Zoe Ball, the first female radio host of BBC Radio 2’s Breakfast Show, has kept the show’s audience after taking over from former host Chris Evans.
From January, when she took over, to March, Ball had an average weekly audience of 9.05 million – almost unchanged from the 9.07 million for Evans’s final three months.
Evans left his job on the Radio 2 Breakfast Show in December after nine years to present a new breakfast programme on rival network Virgin.
Figures show he attracted an average weekly audience of more than one million during his first three months on air across Virgin Radio, Virgin Anthems and Virgin Chilled – up from 427,000 in the same period the year before.
Evans said: “Last year, I said I wanted a new mountain to climb. And the view from the top of the News Tower isn’t half bad.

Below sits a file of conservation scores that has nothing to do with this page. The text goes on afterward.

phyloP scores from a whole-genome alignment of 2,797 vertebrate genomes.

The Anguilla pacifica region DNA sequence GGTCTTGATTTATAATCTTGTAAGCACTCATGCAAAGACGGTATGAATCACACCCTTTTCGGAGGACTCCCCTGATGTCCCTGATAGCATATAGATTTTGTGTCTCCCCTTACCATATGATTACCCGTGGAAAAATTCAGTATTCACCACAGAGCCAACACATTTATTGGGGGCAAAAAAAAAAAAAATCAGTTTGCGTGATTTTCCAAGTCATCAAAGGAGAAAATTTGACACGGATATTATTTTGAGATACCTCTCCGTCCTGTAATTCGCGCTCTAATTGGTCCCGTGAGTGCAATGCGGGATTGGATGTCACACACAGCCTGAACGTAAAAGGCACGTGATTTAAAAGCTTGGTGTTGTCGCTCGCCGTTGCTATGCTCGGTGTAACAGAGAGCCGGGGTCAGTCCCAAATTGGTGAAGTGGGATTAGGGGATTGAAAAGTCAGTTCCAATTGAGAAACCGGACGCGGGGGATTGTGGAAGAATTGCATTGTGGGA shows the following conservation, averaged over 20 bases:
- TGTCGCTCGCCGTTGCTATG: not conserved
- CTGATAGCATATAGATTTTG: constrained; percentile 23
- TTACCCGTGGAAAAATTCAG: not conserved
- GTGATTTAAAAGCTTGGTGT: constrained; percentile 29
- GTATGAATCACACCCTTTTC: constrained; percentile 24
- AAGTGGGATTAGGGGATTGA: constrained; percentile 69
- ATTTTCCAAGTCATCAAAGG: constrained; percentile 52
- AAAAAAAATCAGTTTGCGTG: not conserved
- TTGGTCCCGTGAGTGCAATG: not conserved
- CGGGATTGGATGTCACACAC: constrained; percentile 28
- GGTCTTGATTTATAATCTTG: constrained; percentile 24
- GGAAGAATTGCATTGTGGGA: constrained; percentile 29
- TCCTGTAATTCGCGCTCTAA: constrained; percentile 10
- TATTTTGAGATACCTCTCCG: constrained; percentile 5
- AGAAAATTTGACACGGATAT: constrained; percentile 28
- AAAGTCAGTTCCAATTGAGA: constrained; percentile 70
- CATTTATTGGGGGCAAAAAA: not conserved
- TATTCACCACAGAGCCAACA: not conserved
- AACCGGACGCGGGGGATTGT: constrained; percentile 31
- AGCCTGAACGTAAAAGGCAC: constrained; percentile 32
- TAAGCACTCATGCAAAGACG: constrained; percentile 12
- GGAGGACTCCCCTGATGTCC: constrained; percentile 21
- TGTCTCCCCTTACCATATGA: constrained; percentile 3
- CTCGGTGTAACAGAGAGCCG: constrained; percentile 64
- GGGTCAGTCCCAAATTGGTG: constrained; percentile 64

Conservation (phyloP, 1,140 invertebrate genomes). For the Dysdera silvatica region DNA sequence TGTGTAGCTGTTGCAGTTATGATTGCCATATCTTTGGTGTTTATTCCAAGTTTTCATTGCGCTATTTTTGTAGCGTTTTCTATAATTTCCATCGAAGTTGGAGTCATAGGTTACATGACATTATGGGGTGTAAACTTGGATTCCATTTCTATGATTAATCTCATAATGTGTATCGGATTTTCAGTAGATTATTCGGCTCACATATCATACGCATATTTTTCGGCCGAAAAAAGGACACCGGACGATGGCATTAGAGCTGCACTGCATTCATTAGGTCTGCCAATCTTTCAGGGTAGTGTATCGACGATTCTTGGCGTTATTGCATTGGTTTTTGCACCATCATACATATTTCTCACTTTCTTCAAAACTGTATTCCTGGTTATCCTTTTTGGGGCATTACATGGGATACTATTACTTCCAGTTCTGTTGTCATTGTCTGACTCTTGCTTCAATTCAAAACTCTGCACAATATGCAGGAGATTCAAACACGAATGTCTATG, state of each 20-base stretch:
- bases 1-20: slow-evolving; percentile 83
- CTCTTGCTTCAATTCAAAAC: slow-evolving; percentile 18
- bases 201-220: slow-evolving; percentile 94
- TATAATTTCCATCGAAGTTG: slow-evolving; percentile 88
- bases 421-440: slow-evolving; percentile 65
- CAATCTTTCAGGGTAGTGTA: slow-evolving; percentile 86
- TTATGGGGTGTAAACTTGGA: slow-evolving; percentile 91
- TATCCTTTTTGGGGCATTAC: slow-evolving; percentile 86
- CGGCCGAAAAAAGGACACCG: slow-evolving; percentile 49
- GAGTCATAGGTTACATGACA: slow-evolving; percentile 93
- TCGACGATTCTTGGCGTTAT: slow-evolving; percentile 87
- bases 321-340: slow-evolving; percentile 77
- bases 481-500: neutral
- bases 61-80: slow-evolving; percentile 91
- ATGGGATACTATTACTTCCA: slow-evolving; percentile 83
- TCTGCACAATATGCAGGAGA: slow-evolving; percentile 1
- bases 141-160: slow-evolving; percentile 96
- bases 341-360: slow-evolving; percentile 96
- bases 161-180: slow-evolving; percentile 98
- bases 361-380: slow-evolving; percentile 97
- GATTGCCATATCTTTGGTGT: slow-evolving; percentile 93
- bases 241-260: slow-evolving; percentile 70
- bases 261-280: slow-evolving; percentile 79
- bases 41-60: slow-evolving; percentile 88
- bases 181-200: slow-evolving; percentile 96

“But really this is just base camp. I’m back in my spiritual home and loving every minute of it.”
Ball said she was “supersized giddy” to have so many listeners.
“It was such a gift to be asked to follow Chris and Sir Terry (Wogan) as host of the Radio 2 Breakfast Show but also a great responsibility,” she said.
“Thanks to the listeners for giving us a chance and for getting so involved in the show’s antics.
“We can’t wait to embark on more adventures together”.
Radio 2 underwent a number of line-up changes at the start of the year, including Sara Cox taking over the drive-time slot.
The station’s overall average weekly audience for January to March was 15.4 million, according to the audience research body Rajar.
This is up slightly on 14.9 million in October to December 2018 and unchanged on the same period a year ago.
BBC director of radio and education James Purnell praised the new breakfast line-up on Radio 2 and also 6 Music, where Lauren Laverne took over from Shaun Keaveny in January.
He said: “It’s been an incredible team effort with our talented presenters and their production teams hitting the ground running and bringing joy to millions of listeners in the morning.
“It shows yet again the importance of BBC radio in the daily lives of the 34 million people who tune in each week.”